(522b) A Comparison of One Dimensional Turbulence (ODT) and Direct Numerical Simulation (DNS) of Non-Premixed Flames with Extinction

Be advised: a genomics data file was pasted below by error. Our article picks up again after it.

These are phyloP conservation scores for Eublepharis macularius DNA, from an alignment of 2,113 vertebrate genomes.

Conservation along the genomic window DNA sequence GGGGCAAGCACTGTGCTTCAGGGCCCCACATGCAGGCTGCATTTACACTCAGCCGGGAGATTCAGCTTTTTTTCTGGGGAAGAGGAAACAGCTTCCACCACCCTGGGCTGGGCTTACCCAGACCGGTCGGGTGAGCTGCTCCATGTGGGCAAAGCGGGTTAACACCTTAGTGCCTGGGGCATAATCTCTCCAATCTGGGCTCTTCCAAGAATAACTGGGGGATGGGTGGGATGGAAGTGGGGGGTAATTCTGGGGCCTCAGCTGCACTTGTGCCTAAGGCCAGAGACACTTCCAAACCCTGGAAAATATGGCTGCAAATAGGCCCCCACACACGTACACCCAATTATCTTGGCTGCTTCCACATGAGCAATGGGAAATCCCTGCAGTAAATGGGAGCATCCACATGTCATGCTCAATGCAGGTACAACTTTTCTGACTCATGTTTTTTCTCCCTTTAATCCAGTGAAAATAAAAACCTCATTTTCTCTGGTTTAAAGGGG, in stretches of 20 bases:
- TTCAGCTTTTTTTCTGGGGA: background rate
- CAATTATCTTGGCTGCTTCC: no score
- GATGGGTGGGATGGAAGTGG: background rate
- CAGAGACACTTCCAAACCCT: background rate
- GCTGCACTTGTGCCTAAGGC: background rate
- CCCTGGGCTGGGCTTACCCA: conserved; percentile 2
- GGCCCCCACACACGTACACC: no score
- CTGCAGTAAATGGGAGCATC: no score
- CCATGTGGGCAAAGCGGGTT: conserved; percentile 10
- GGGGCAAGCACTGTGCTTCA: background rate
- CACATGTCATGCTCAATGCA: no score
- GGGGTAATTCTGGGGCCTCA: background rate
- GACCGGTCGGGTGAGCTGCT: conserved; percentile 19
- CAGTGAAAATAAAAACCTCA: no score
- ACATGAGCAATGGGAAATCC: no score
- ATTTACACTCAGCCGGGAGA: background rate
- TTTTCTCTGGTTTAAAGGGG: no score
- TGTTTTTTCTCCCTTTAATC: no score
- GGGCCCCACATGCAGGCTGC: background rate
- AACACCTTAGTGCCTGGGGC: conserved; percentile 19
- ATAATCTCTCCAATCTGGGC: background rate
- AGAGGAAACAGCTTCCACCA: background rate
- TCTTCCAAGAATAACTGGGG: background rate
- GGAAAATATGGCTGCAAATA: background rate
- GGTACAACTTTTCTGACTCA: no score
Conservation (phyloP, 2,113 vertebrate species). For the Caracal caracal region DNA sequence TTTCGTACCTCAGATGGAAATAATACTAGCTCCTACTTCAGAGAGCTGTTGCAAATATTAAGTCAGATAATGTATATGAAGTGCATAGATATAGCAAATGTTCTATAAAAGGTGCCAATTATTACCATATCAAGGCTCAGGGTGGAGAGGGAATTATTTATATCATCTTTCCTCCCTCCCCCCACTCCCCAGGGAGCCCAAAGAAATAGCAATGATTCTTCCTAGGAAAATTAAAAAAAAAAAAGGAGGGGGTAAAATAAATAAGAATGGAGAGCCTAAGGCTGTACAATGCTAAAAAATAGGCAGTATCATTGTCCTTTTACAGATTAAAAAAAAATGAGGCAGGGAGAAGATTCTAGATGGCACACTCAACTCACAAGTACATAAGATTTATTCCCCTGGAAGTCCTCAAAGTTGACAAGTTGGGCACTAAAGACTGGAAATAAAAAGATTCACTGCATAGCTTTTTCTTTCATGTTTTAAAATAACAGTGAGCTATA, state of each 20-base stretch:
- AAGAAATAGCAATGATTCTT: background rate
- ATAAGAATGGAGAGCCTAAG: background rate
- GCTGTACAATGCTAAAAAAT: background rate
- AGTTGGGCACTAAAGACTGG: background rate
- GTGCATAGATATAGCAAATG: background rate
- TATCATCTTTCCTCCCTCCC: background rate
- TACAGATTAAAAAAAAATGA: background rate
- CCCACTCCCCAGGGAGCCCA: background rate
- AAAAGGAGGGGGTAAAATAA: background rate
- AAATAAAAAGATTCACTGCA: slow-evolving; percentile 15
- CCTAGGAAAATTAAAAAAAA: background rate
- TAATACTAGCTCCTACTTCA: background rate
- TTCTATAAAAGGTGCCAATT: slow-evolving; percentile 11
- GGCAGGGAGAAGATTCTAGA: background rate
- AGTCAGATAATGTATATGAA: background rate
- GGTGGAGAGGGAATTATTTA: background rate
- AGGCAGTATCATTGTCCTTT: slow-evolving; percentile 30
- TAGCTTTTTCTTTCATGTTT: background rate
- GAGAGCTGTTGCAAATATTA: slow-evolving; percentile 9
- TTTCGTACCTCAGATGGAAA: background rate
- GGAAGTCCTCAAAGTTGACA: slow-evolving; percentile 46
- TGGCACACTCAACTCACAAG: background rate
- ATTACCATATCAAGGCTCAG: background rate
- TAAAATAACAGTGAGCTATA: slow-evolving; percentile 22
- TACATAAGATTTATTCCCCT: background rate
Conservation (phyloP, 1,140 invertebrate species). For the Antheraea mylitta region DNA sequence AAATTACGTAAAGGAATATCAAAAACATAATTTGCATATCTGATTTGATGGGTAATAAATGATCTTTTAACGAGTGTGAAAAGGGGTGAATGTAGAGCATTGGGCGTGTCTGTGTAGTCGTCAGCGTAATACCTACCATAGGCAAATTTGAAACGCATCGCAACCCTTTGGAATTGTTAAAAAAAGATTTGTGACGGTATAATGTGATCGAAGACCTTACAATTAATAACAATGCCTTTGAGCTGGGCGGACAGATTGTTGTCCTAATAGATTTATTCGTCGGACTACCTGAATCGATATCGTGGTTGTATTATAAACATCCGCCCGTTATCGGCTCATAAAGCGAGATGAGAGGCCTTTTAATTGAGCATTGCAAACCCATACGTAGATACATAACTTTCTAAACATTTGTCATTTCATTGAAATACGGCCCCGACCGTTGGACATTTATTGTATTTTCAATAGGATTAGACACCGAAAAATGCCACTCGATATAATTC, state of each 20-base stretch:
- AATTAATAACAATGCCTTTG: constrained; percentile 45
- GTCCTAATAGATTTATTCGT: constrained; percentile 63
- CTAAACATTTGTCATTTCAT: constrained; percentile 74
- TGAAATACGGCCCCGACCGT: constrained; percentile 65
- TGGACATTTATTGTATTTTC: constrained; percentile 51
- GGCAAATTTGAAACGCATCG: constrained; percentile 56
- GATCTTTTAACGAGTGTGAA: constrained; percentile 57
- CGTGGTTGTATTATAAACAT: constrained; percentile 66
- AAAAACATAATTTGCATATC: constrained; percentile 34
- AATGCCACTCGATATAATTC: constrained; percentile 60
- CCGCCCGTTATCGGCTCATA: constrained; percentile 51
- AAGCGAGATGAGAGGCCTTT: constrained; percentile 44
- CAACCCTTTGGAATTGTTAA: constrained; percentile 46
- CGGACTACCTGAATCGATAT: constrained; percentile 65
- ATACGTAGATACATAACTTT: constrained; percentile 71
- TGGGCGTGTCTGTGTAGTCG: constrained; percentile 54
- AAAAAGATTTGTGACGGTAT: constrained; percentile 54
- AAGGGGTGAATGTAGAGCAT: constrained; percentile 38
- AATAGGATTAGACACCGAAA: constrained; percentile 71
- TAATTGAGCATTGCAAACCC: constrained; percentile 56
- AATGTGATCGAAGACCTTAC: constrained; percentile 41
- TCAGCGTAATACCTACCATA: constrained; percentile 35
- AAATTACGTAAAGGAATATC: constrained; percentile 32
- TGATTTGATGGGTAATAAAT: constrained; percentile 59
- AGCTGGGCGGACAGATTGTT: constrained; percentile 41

The modeling and simulation of turbulent reacting flows with strong finite rate chemical kinetic effects is a significant challenge. Flows of this type are common in combustion involving pollutant formation (e.g., NOx, and soot), and flame extinction and reignition phenomena. This complexity arises from the wide range of turbulent length and timescales, which cannot be fully resolved in high Reynolds number simulations, along with the highly nonlinear nature of chemical reaction rates, the presence of complex flame and flow structures, and multicomponent transport effects. In order to develop more advanced and capable combustion models, two important and related types of information are required: (1) fundamental information of physcal processes of transport-chemistry interactions in turbulent flows; and (2), data for model validation. Direct numerical simulation (DNS) is an unparalleled tool for probing the details of reacting flows, and is continually improving in its physical realism and range of accessible flows as computational resources expand. Modern DNS, however, require millions of CPU-hours for detailed combustion simulations at low-to-moderate Reynolds number. These simulations are typically computed in isolation, or perhaps including a few parametric extensions to a baseline configuration. This high cost precludes detailed investigation of parameter sensitivity, or problem scoping. The one-dimensional turbulence (ODT) model is a simulation approach in which high computational costs are mitigated through solution in only a single dimension, while turbulent advection is modeled stochastically by spatial maps whose size, location, and frequency are implemented using turbulent scaling laws based on the local instantaneous velocity field. These maps increase scalar gradients in a manner consistent with correponding turbulent advection. Computations are resolved in physical space with reactive-diffusive evolution of scalar fields. Hence, the ODT model may provide useful information for model validation and parametric investigation of turbulent flows at a cost orders of magnitude lower than that of DNS. While it is not implied that ODT is a replacement for DNS, there is a relatively large gap between DNS with full resolution and large eddy simulation (LES), which requires modeling of all fine, unresolved flow and chemical structures. In this sense, ODT may play an important intermediate role, by resolving structures in one dimension, with stochastically-modeled turbulent motions the compromise for cost efficiency. A comparison is made of the ODT model with a series of three parametric DNS simulations of turbulent, nonpremixed, planar ethylene jet flames. These three simulations occur at a constant Reynolds number, but varying Damkohler number (ratio of characteristic reaction rate to mixing rate), resulting in varying levels of flame extinction. Each simulation exhibits a high degree of turbulence-flame-chemistry interaction. The DNS simulations are presented, along with the ODT model. Comparisons between the models includes the spatial evolution of the jets, statistical spatial properties (mean and rms) of velocity, temperature, and composition profiles, and statistics of these properties conditioned on the nominal flame-normal coordinate (mixture fraction). Remakable agreement between the ODT and DNS models is observed with 3-4 orders of magnitude difference in computational cost.